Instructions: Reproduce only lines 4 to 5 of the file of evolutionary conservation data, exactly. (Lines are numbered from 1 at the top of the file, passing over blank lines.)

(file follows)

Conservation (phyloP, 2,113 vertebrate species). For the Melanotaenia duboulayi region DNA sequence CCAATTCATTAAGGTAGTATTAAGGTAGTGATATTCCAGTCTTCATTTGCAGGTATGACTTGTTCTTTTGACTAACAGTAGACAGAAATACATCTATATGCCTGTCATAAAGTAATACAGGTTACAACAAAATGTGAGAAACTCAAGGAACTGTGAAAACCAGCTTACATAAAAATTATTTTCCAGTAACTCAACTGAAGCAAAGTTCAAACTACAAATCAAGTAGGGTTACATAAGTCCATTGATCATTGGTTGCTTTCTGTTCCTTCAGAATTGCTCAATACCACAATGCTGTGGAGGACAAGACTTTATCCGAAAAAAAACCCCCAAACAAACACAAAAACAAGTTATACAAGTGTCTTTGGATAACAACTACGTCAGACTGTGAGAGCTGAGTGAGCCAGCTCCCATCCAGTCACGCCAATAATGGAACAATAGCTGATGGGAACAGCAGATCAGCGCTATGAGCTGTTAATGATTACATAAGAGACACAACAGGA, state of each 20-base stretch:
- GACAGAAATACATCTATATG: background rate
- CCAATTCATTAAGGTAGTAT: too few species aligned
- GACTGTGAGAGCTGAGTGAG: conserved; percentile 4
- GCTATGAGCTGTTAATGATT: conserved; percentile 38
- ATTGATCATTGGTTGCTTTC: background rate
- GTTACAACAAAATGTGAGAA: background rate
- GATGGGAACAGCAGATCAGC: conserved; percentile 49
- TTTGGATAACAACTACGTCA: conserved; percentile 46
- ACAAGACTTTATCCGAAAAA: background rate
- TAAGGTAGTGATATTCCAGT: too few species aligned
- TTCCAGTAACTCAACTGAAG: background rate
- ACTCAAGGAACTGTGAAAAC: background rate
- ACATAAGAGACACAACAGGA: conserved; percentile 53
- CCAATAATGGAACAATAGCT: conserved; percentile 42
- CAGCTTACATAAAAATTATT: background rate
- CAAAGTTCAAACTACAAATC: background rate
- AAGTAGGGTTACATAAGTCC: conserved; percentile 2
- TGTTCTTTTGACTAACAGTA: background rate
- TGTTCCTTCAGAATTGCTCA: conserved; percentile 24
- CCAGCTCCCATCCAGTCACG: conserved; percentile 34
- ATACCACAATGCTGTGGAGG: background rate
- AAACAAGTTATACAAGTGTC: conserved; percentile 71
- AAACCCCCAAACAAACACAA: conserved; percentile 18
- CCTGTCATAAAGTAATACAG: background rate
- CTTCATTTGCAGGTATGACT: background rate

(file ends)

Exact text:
- GACTGTGAGAGCTGAGTGAG: conserved; percentile 4
- GCTATGAGCTGTTAATGATT: conserved; percentile 38